How To Be Saved From That Crave

In the old Buddhist perspective, ignorance is a necessary condition of craving and craving is a necessary condition of suffering. In short, this philosophy teaches us that we can avoid craving from being aware or knowledgeable because ignorance leads to craving that eventually leads to suffering.

Despite the fact that the world has changed and modernized immensely throughout the years, many people have chosen to be ignorant enough to take addictive substances that often push them to crave for more and eventually suffer in the end. In fact, craving is a common occurrence among alcohol and drug dependent people, as it is a condition even worsened by other physical symptoms—the so-called withdrawal syndrome like profuse sweating, anxiety, tremors; elevated blood pressure; and even psychological seizures.

In the field of science, we have encountered the term “classical conditioning”, which is built on the foundation of operant conditioning. Classical conditioning teaches drug users to associate ordinary things and events with drug use. Over time, these ordinary things can provoke craving, intensifying the motivation to take more drugs. In fact, classical conditioning was discovered by a Russian scientist in his work with animals. While feeding the dogs, the scientist noticed that the animals began to salivate long before he placed food on their plate.

Hypothesizing that something besides food must be triggering this response, the scientist set up an experiment to test his idea. Every time he got ready to feed his dogs, he first rang a bell. Soon the animals learned that the ringing bell signalled they were about to be fed, and they began to salivate at the sound of the bell. The animals began to crave for food when they hear the bell’s ringing. They learned to associate a previously meaningless stimulus – the bell, with one that was important for their survival – food, which they needed to eat.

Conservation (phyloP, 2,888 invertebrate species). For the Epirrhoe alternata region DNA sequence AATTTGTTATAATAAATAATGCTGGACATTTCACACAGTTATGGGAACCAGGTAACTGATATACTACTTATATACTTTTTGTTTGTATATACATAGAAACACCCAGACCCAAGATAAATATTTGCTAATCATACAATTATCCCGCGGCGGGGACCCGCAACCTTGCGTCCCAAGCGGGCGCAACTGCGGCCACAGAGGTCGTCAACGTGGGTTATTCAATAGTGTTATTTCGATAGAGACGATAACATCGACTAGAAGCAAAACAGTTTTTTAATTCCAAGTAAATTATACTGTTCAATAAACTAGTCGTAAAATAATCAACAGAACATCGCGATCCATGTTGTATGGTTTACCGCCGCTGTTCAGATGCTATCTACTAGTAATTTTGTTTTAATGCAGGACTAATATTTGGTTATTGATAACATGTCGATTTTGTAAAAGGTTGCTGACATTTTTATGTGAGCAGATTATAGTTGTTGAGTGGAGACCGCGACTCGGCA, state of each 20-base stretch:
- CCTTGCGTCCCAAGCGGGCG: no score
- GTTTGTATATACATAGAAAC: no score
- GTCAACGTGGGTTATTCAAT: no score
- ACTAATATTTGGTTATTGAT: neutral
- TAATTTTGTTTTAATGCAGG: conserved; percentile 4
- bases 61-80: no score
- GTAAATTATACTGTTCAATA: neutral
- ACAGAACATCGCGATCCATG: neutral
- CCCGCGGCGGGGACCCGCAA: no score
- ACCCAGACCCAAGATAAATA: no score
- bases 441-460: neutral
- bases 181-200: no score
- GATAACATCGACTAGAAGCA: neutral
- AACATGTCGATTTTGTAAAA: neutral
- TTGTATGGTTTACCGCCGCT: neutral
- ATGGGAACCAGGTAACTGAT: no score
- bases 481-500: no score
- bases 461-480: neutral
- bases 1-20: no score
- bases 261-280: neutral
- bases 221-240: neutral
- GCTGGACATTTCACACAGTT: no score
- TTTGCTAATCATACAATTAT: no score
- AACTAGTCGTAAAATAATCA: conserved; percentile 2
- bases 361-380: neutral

We can relate this to the effect of drug and alcohol to addicts. Because of the discomforts caused by withdrawal syndrome, they cannot survive without drugs and alcohol triggering them to crave intensely for these things.

So, what can be done to kiss away these undesirable cravings for drugs and alcohol? Are they doomed to suffer for the rest of their lives as addicts? What can be done is that alcoholics and drug addicts should be willing to let go of their undesirable habit. They should seek professional help and undergo rehabilitation. After treatment, they should stay away from drugs and alcohol to avoid relapse.

It is precisely during this period, when addicts are trying to avoid alcohol and drug use, that unanticipated cravings can undermine good intentions. During recovery, addicts are fighting well-entrenched behaviors that lead to their addiction. Thus, they should develop intense will and thorough knowledge of consequences to avoid falling prey to ignorance that could lead to suffering again.


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